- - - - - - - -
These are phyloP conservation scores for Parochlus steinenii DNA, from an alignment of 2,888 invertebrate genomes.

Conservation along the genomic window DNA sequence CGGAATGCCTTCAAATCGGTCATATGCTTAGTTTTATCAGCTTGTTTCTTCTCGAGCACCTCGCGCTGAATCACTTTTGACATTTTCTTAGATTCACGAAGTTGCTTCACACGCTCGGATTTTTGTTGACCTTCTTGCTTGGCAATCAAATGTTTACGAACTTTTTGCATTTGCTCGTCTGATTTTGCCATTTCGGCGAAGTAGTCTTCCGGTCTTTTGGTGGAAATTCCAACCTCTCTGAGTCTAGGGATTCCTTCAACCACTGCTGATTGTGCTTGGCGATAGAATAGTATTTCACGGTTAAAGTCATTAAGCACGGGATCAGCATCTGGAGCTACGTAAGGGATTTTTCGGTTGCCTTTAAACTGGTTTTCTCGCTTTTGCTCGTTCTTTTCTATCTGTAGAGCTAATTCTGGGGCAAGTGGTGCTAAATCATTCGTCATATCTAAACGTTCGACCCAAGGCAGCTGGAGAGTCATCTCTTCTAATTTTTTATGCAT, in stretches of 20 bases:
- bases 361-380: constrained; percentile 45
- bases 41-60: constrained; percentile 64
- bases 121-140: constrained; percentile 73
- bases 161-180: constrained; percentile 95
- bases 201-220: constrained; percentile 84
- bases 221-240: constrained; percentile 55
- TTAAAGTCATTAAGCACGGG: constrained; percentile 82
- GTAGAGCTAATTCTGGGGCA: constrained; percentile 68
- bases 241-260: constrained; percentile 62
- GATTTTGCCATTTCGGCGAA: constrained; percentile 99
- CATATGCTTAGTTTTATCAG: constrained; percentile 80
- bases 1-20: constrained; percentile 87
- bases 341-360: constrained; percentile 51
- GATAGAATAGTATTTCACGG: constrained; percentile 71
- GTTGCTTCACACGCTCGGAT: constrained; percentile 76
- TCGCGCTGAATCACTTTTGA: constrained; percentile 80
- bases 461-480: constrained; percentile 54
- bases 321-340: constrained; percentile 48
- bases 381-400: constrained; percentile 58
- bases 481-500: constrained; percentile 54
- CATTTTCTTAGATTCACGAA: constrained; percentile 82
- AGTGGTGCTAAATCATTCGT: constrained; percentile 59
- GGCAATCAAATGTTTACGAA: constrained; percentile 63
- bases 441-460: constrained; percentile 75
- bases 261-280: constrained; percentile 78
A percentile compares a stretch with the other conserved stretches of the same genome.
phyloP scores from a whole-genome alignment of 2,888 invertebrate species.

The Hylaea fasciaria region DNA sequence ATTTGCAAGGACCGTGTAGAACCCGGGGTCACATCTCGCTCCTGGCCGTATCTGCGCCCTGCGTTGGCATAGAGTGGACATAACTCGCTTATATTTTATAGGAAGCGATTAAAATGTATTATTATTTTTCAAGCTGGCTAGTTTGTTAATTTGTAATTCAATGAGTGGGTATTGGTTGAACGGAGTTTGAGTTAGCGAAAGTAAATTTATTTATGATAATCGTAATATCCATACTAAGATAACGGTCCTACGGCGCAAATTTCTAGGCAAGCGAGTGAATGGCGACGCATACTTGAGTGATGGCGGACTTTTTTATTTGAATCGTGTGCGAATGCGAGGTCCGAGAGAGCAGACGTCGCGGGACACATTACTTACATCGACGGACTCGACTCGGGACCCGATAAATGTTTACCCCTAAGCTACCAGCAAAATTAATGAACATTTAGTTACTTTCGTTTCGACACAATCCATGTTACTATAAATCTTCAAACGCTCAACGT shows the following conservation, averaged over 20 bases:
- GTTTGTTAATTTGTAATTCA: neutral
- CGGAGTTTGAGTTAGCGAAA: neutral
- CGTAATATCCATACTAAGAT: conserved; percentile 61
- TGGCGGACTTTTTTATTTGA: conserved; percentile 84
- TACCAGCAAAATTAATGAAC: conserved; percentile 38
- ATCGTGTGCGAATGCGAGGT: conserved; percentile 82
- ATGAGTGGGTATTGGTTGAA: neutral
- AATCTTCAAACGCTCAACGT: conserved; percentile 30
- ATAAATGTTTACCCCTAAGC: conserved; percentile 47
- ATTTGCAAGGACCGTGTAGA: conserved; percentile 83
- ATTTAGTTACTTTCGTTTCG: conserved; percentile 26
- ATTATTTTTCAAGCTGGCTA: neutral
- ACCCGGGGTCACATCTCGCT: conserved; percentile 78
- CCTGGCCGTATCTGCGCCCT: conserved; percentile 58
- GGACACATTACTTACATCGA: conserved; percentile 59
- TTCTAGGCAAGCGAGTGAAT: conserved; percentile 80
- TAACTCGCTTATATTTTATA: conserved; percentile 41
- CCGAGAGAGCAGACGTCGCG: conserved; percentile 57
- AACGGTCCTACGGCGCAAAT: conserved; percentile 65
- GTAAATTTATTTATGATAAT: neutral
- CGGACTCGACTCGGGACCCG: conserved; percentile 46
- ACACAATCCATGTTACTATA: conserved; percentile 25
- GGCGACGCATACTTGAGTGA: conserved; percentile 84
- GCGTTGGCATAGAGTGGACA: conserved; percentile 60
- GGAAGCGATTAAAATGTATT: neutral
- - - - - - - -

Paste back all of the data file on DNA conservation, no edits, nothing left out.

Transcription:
These are phyloP conservation scores for Parochlus steinenii DNA, from an alignment of 2,888 invertebrate genomes.

Conservation along the genomic window DNA sequence CGGAATGCCTTCAAATCGGTCATATGCTTAGTTTTATCAGCTTGTTTCTTCTCGAGCACCTCGCGCTGAATCACTTTTGACATTTTCTTAGATTCACGAAGTTGCTTCACACGCTCGGATTTTTGTTGACCTTCTTGCTTGGCAATCAAATGTTTACGAACTTTTTGCATTTGCTCGTCTGATTTTGCCATTTCGGCGAAGTAGTCTTCCGGTCTTTTGGTGGAAATTCCAACCTCTCTGAGTCTAGGGATTCCTTCAACCACTGCTGATTGTGCTTGGCGATAGAATAGTATTTCACGGTTAAAGTCATTAAGCACGGGATCAGCATCTGGAGCTACGTAAGGGATTTTTCGGTTGCCTTTAAACTGGTTTTCTCGCTTTTGCTCGTTCTTTTCTATCTGTAGAGCTAATTCTGGGGCAAGTGGTGCTAAATCATTCGTCATATCTAAACGTTCGACCCAAGGCAGCTGGAGAGTCATCTCTTCTAATTTTTTATGCAT, in stretches of 20 bases:
- bases 361-380: constrained; percentile 45
- bases 41-60: constrained; percentile 64
- bases 121-140: constrained; percentile 73
- bases 161-180: constrained; percentile 95
- bases 201-220: constrained; percentile 84
- bases 221-240: constrained; percentile 55
- TTAAAGTCATTAAGCACGGG: constrained; percentile 82
- GTAGAGCTAATTCTGGGGCA: constrained; percentile 68
- bases 241-260: constrained; percentile 62
- GATTTTGCCATTTCGGCGAA: constrained; percentile 99
- CATATGCTTAGTTTTATCAG: constrained; percentile 80
- bases 1-20: constrained; percentile 87
- bases 341-360: constrained; percentile 51
- GATAGAATAGTATTTCACGG: constrained; percentile 71
- GTTGCTTCACACGCTCGGAT: constrained; percentile 76
- TCGCGCTGAATCACTTTTGA: constrained; percentile 80
- bases 461-480: constrained; percentile 54
- bases 321-340: constrained; percentile 48
- bases 381-400: constrained; percentile 58
- bases 481-500: constrained; percentile 54
- CATTTTCTTAGATTCACGAA: constrained; percentile 82
- AGTGGTGCTAAATCATTCGT: constrained; percentile 59
- GGCAATCAAATGTTTACGAA: constrained; percentile 63
- bases 441-460: constrained; percentile 75
- bases 261-280: constrained; percentile 78
A percentile compares a stretch with the other conserved stretches of the same genome.
phyloP scores from a whole-genome alignment of 2,888 invertebrate species.

The Hylaea fasciaria region DNA sequence ATTTGCAAGGACCGTGTAGAACCCGGGGTCACATCTCGCTCCTGGCCGTATCTGCGCCCTGCGTTGGCATAGAGTGGACATAACTCGCTTATATTTTATAGGAAGCGATTAAAATGTATTATTATTTTTCAAGCTGGCTAGTTTGTTAATTTGTAATTCAATGAGTGGGTATTGGTTGAACGGAGTTTGAGTTAGCGAAAGTAAATTTATTTATGATAATCGTAATATCCATACTAAGATAACGGTCCTACGGCGCAAATTTCTAGGCAAGCGAGTGAATGGCGACGCATACTTGAGTGATGGCGGACTTTTTTATTTGAATCGTGTGCGAATGCGAGGTCCGAGAGAGCAGACGTCGCGGGACACATTACTTACATCGACGGACTCGACTCGGGACCCGATAAATGTTTACCCCTAAGCTACCAGCAAAATTAATGAACATTTAGTTACTTTCGTTTCGACACAATCCATGTTACTATAAATCTTCAAACGCTCAACGT shows the following conservation, averaged over 20 bases:
- GTTTGTTAATTTGTAATTCA: neutral
- CGGAGTTTGAGTTAGCGAAA: neutral
- CGTAATATCCATACTAAGAT: conserved; percentile 61
- TGGCGGACTTTTTTATTTGA: conserved; percentile 84
- TACCAGCAAAATTAATGAAC: conserved; percentile 38
- ATCGTGTGCGAATGCGAGGT: conserved; percentile 82
- ATGAGTGGGTATTGGTTGAA: neutral
- AATCTTCAAACGCTCAACGT: conserved; percentile 30
- ATAAATGTTTACCCCTAAGC: conserved; percentile 47
- ATTTGCAAGGACCGTGTAGA: conserved; percentile 83
- ATTTAGTTACTTTCGTTTCG: conserved; percentile 26
- ATTATTTTTCAAGCTGGCTA: neutral
- ACCCGGGGTCACATCTCGCT: conserved; percentile 78
- CCTGGCCGTATCTGCGCCCT: conserved; percentile 58
- GGACACATTACTTACATCGA: conserved; percentile 59
- TTCTAGGCAAGCGAGTGAAT: conserved; percentile 80
- TAACTCGCTTATATTTTATA: conserved; percentile 41
- CCGAGAGAGCAGACGTCGCG: conserved; percentile 57
- AACGGTCCTACGGCGCAAAT: conserved; percentile 65
- GTAAATTTATTTATGATAAT: neutral
- CGGACTCGACTCGGGACCCG: conserved; percentile 46
- ACACAATCCATGTTACTATA: conserved; percentile 25
- GGCGACGCATACTTGAGTGA: conserved; percentile 84
- GCGTTGGCATAGAGTGGACA: conserved; percentile 60
- GGAAGCGATTAAAATGTATT: neutral